It will look like this afterwards
- Coat the meat in the herbal paste
- Put it in a zip lock bag along with melted butter
- Take out the air from the bag: Keep the bag open, then slowly submerge the bag into the water. You will notice the bag will tightly wrap around the steak. However, do not submerge the whole bag. You do not want water in this, therefore submerge the bag all the way up to the bottom line of the ziplock, then close it. It will look like this below. (I am horrible at writing instructions)
- Sous Vide at 52.5 C for 45 minutes
- Make the poached strawberry. Put all the ingredient in a small saucepan and boil it in medium heat for about 10 minutes (I did not measure time) or until you get a saucy consistency. Sorry for the dirty stove top. Finished picture
- Preheat the oven to 500 degrees
- Carefully take out the steak from the zip lock bag. It is very tender and it will fall apart if done abruptly. Recoat the steak with the herbal mixture
- I have a baking steel in my oven so I use that to cook my steak. I turn on the broiler to high and here check it out
Burn baby burn
Yeah, that's how I make my steak.
Steak model shot 1
Cutting the steak
Steak model shot 2
Check out the middle. It is uniformly pink.
Steak model shot 3
Sous vide steak, potato fried in duck fat, poached strawberry in red wine
My steak is decidedly simpler than Masato's. No sous-vide machine is required—all you need is a cast-iron skillet. My goal is to give it that classic, smokey flavor without a grill. According to Amish, it's a manly steak. My method can be summed up as sear and blast.
- Steak of choice. I prefer a New York strip or a ribeye.
- Coarse salt, smoked is preferable
- Black pepper
- Garlic granules
- Onion granules
- Paprika, smoked if possible
- Ground dried mustard
- Olive oil
- Cooking fat, I use lard
- Optional for red wine reduction
- 2/3 cup red wine
- 2 tablespoons of butter
- Fresh parsley or cilantro
- Ideally, you would have planned ahead, and let your steak sit at room temperature for a couple of hours. If not, that's fine.
- To make sure that your skillet is hot and dry, put it in the oven. Then, set the oven to 500 degrees Fahrenheit.
- Now, we season the steak. First, pat the steak dry with some paper towels. Then, we rub in the spices. I usually just eyeball it. I start with salt and sweep over it with a shaker on both sides for each spice. After that, I pour a little bit of olive oil and rub in the spices and oil. It will look something like this.
- Wait for your oven to hit 500, and wait a couple of minutes. It's time for the sear. Put your burner to high, and set your skillet on the burner. Put in about a tablespoon of cooking fat, and wait until it starts smoking. Throw that steak on the skillet.
- I sear a total of 8 minutes flipping every 2 minutes, so each side gets 4 minutes, but it depends on how strong your burner is.
You can sear the sides, too, if you want.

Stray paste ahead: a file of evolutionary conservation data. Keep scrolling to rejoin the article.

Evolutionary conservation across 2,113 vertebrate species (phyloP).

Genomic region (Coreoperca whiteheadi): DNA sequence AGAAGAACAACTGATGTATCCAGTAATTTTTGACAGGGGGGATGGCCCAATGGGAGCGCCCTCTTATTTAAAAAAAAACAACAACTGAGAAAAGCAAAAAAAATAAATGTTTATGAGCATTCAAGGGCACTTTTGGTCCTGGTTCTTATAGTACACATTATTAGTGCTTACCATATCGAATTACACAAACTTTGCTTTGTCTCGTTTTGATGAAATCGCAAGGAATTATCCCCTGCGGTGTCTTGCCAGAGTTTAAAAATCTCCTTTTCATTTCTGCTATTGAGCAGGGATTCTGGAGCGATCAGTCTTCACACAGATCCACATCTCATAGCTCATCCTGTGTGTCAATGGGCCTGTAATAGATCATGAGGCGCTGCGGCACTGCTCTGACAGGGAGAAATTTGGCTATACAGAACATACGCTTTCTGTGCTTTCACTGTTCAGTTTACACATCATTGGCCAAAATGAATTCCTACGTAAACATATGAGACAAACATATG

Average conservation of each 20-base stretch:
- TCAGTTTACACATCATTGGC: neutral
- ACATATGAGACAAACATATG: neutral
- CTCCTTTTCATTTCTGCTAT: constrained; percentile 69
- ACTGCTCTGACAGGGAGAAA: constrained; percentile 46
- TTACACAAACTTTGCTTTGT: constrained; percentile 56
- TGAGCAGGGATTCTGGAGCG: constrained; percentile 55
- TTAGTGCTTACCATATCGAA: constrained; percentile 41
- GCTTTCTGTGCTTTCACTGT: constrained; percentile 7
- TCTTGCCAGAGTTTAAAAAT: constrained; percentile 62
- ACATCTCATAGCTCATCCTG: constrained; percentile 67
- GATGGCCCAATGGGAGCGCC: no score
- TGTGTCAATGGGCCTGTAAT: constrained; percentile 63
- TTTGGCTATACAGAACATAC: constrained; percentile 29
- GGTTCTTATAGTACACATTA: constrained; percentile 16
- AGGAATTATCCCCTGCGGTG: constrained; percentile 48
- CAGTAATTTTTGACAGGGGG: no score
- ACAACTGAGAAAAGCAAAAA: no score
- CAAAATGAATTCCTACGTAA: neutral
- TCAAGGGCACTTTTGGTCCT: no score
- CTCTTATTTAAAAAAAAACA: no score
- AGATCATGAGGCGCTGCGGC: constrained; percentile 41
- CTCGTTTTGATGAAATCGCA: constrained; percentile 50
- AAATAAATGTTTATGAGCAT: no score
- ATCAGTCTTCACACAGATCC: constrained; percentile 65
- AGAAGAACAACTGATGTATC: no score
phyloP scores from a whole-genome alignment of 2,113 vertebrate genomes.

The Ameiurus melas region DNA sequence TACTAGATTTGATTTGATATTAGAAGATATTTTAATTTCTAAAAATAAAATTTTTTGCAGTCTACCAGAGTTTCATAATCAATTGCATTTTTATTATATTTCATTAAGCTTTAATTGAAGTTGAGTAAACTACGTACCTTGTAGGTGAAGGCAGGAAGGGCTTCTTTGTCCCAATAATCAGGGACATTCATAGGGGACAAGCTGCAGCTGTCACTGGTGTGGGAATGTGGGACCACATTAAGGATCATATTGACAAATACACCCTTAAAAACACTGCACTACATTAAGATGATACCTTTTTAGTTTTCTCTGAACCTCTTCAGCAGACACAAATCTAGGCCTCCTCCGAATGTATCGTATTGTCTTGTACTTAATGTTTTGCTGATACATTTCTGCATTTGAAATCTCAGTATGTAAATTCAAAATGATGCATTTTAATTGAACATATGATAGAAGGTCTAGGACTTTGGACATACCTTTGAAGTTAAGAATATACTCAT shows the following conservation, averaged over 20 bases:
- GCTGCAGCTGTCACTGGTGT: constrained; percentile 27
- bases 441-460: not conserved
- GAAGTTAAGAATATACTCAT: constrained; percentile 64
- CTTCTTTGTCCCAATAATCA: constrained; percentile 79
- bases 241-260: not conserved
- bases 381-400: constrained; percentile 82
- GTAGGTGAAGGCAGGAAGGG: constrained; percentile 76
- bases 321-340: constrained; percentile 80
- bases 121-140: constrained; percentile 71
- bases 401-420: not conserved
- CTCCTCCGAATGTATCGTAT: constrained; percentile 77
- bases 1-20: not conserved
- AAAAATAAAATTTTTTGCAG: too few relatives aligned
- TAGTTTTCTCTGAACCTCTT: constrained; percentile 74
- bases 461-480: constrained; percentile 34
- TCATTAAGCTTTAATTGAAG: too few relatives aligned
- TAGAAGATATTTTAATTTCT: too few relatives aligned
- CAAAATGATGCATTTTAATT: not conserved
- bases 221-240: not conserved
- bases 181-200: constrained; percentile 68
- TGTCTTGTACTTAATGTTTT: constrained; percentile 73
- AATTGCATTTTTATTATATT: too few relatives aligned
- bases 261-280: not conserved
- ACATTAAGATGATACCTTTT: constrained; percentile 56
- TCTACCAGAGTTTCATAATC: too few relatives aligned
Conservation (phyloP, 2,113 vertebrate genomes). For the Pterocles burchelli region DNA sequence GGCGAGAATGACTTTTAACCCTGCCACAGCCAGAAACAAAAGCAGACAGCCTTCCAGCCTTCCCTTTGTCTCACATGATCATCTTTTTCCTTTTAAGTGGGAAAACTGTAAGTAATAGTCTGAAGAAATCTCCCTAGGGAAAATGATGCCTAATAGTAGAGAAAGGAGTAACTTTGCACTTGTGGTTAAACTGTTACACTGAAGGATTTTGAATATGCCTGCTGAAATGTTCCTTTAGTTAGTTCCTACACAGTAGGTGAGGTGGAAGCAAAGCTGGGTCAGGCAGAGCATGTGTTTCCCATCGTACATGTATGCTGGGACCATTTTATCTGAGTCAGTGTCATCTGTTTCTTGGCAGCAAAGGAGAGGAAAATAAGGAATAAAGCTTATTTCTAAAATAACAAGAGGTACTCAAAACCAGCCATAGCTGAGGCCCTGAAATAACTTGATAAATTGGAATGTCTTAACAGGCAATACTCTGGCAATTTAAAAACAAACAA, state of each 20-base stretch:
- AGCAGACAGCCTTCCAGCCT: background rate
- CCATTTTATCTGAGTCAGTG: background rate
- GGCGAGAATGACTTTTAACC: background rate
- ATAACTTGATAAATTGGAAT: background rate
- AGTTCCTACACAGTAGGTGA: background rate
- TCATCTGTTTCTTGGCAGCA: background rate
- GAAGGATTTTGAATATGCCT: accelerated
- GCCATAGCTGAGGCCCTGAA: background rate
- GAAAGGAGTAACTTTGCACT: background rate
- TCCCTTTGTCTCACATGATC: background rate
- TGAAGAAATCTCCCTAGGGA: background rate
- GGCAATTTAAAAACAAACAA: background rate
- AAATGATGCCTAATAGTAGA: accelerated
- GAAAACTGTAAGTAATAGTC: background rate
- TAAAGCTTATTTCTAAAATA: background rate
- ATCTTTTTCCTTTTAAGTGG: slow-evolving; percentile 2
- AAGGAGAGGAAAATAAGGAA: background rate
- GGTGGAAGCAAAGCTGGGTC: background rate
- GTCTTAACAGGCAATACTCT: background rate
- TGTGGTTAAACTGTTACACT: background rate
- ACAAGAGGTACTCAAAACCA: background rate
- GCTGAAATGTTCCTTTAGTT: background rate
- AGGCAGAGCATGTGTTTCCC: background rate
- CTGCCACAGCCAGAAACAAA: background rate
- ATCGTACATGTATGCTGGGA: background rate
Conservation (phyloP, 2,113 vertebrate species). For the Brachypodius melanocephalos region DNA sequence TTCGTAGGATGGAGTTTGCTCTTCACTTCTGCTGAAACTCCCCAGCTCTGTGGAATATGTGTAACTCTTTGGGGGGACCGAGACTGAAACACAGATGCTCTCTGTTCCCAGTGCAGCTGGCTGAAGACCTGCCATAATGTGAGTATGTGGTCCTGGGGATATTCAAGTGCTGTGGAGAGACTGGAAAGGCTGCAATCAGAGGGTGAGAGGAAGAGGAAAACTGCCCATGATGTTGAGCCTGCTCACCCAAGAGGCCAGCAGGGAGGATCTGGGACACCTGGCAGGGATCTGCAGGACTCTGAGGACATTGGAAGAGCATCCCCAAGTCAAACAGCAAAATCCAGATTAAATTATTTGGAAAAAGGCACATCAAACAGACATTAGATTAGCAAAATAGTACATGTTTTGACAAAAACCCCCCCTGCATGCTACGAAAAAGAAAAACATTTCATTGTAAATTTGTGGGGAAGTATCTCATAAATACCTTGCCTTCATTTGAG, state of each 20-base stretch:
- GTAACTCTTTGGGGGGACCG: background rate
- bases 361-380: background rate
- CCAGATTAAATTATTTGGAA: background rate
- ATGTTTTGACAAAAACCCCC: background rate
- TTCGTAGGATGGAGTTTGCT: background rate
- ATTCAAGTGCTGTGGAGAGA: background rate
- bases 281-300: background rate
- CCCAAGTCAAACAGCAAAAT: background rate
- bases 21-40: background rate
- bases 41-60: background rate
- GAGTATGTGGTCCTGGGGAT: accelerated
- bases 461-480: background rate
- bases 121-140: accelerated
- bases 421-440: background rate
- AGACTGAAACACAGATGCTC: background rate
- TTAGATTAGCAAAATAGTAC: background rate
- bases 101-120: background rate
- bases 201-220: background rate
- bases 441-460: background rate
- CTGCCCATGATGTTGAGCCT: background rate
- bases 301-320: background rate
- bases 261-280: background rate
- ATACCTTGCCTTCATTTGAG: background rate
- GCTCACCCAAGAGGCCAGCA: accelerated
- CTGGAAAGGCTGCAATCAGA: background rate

- After searing, it's time to blast, so put the skillet and the steak in the oven. Every 2-3 minutes, take it out, flip it, and check its doneness. You can either use a thermometer or the poke test. Just poke the steak with your finger. Be quick, and I promise that you won't burn yourself. The steak is done when it feels like your cheek.
- When it's done, set the steak aside, and let it rest under tin foil for about 5 minutes. Here it is fresh out of the oven.
- If you're not making the red wine reduction, you're done. Otherwise, set a burner to medium-high, and put the same skillet without the steak on the burner. Pour the red wine in the skillet along with some of the butter.
- Continually add more butter and stir, scraping the bottom of the skillet, with a spoon until about 2/3 of the red wine has evaporated.
- Add some of the fresh parsley or cilantro, and pour as much as desired over the steak. Voilà.
The RCF retreat was on my birthday. I was asked by few 'why aren't you celebrating your birthday like a normal person?' and I answered 'it is just another day passing by.'Some looked at me perplexed, many were repulsed by my peculiar reponse. Yet, I stood there, keeping my own thoughts to myself.
I wasn't concerned at all about how they viewed me at that time. Or maybe I was...
When PDan and PJohn asked me to help out at retreat, I was filled with joy. I am absolutely delighted when I have the chance to serve. Never have I thought I will be serving at a college ministry. For all these days, I was hindered with this dragging thought of incompetence that I was not 'spiritually' ready to serve this growing community. I felt as if my immaturity may hurt it in someway. However, I need to be reminded that I am competent through Him.
Nevertheless, that day was my birthday. The world told me to go out and bask in my own glory. But I questioned (not out loud), why would I bask in something imperfect? I rather glorify God who is perfect and sovereign. And that, to me, is by serving the body of Christ.
It was a blessing to serve the college ministry this year.
I am excited to see all of the college students grow in Christ.
Here are some of my favorite pictures from the event.
ok this is the last one